His arms are long enough to wrap around a Buick. His hands are as big as baseball mitts, and those feet would fit snugly in clown shoes. While his shoulders are broad, his lean frame would slide into a crack in the wall. In the afternoon, the sun casts a geometric shadow that's all sharp angles and long lines.
It's easy to see that Michael Phelps is an amazing swimmer. He looks the part in every way possible.
Phelps is more than that, though. He has transcended his sport, moving quickly from a playful childhood around Maryland pool decks to his well-deserved status as a global icon, the crown of the Greatest Olympian of All-Time specially fit just for him.
But you can't see why he was able to do it. It's not tangible. It escaped the television cameras completely and went undetected by the spectators in Beijing.
Over nine days in China, the water rippled from the Water Cube all across the world. It's difficult to imagine anyone ever again winning eight gold medals at a single Olympics. But that doesn't fully explain why Phelps' story and his accomplishments were so special.
There are many reasons Phelps is different from the rest, but there's just one explanation that connects all the dots. Phelps explained it himself after he won his eighth and final gold: "It's just a dream come true."
Not in a passive sense, though. He made it come true. Phelps' secret is that he dreams with his eyes wide open.
For years, he kept a list of goals on his nightstand. Impossible swimming times. Ridiculous ambitions. Hopes that only a mad man might aspire to. Or a great one.
The list was there every night when he went to sleep. And there every morning when he awoke. His world has no boundaries separating the fantasy from the reasonable.
"Every day it seems like I'm in sort of a dream world," Phelps had said in the midst of the Games. "Sometimes you sort of have to pinch yourself to see if it's really real."
It was. The world can attest to that. And his Beijing trip followed that bedside script almost perfectly.
Phelps wasn't just living his own dream, though. He was swimming through everybody's. When he dived into the water, he took us with him. When he made a turn, so did our stomachs. And when he stretched his arms for the final wall, we stretched ours to the heavens.
Each race and each day produced unforgettable moments, the kinds of memories that don't yellow with age. Phelps had a starring role in an eight-part serial packed with drama, emotion and superhuman exploits.
He brought the pool water to a boil in his opening race, finishing miles ahead of his competition in the 400-meter individual medley. The next day, he showed just how much emotion and energy he had stored up for these Games, exploding in celebration after the 400 freestyle relay win. He picked up gold medals Nos. 4 and 5 by tackling two finals within 90 minutes of each other. In fact, in the fourth final, the 200 fly, he glided to victory even though his goggles had filled with water and he couldn't see the wall at race's end.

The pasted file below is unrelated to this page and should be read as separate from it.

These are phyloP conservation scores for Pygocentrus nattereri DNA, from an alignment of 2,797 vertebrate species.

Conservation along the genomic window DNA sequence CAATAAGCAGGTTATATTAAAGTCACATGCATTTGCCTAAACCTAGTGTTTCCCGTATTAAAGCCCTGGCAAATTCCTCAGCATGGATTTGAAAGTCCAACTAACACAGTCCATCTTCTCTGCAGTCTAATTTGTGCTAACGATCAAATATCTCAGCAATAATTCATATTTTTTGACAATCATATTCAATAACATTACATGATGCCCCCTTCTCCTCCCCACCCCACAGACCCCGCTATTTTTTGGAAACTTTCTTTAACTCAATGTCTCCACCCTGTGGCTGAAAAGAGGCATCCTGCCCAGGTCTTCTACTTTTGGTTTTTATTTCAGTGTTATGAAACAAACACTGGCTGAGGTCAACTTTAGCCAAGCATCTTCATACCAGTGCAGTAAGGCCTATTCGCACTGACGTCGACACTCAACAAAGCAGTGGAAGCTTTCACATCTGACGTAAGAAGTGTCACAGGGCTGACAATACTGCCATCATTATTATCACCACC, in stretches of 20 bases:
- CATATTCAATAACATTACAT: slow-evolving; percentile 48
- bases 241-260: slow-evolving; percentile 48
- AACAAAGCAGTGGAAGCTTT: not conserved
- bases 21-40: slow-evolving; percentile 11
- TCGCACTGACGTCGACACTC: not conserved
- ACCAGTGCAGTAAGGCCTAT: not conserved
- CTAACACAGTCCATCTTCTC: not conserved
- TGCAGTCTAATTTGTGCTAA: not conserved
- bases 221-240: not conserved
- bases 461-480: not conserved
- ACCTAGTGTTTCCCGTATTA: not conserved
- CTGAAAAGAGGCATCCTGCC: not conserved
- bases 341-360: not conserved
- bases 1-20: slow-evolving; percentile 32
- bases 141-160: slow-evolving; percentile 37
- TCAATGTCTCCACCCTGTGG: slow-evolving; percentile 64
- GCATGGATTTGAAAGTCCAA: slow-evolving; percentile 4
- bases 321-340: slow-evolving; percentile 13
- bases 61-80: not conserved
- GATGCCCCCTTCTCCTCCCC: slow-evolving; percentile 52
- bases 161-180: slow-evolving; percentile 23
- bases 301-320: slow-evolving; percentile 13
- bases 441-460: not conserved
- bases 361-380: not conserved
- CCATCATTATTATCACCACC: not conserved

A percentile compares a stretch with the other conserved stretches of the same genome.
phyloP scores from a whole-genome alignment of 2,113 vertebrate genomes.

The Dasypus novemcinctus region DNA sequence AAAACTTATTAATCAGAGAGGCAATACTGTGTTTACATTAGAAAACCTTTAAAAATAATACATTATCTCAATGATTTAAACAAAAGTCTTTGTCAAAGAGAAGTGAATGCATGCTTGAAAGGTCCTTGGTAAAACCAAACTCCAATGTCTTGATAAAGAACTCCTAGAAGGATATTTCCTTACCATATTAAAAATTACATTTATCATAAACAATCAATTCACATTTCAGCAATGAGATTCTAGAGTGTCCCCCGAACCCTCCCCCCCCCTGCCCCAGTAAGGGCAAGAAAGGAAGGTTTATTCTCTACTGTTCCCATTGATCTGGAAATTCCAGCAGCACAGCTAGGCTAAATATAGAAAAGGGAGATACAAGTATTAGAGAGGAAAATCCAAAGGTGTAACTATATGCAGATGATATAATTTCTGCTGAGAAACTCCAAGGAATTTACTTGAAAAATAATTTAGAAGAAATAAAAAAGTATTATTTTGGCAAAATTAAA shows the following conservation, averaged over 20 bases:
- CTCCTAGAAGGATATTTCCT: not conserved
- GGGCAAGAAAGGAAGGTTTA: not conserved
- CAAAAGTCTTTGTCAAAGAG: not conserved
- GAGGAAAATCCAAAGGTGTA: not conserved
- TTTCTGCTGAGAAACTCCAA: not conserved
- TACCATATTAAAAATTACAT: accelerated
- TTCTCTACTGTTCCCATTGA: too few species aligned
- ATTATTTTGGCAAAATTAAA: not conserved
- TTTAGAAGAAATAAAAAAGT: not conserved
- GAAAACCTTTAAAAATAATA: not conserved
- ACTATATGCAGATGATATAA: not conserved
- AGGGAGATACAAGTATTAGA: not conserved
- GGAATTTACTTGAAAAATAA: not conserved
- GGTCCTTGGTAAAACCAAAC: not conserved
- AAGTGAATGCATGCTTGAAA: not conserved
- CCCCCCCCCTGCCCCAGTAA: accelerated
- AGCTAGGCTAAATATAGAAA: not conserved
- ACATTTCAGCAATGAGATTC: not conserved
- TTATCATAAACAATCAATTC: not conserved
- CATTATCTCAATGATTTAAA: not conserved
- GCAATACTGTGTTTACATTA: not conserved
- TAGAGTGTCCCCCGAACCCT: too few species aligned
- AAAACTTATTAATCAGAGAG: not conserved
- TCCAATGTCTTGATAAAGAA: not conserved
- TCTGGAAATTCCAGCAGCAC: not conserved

His seventh gold was perhaps the most exciting, as Phelps trailed for almost all of the 100 butterfly. He appeared to hit the wall second, out-touched by Milorad Cavic. But as Cavic glided beneath the water, Phelps instinctively took an extra half stroke atop it, winning gold by 0.01 of a second.
"Honestly, even after he won the seventh gold medal there was just something in my head," said his coach, Bob Bowman. "I kept telling myself, you know, this isn't going to happen. We've had too good of luck."
Luck was never a factor. Phelps made that clear in his final race. Swimming the third leg in the 400 medley relay, Phelps dived into the pool with the United States trailing in third place. By time he pulled himself out, his team was in first. He had given the team a lead it would hold until the end.
The superlatives came from all angles, no compliment embellished and no assessment unfounded. But it was Phelps himself who found the perfect words. He understood better than anyone else how this all came to be. "If you dream as big as you can dream," he said, "anything is possible." And there it is. As perfect as it is succinct. The TV cameras had no clue, but that was the secret. To achieve, we must dream.
It's what connects great thinkers, believers and doers from all walks of life. It's how the Colts won in 1958, how a kid from Aberdeen grew up to play 2,632 baseball games in a row. How boys and girls of all ages, from all walks of life and from all corners of the planet overcome their surroundings to make themselves better.
And in turn, they make us all better. Ability and opportunity might vary, but we can all close our eyes and dream. The key is opening them and living out that dream.
Phelps will undoubtedly create a new list and new goals, but his accomplishments at the Beijing Games will endure. He didn't simply win eight gold medals; he showed that he truly has the Midas touch. And in the summer of 2008, not a soul could avoid it. He touched us all.
What's your dream? Is it a secret between you and the pillow or something you carry with you day-to-day, nurturing with all the time and energy you can muster?
Eight gold medals? That was never really the point.
"I think it really shows that no matter what you set your imagination to, anything can happen," Phelps said.
He made his dream come true, the instructions deceptively simple: Just add water.
But he reminds all of us that we can do it, too. This makes him not a great swimmer and not an Olympic god but something much bigger. Baltimore's son is the world's best envoy. Through him, we all dream and we're all made of gold.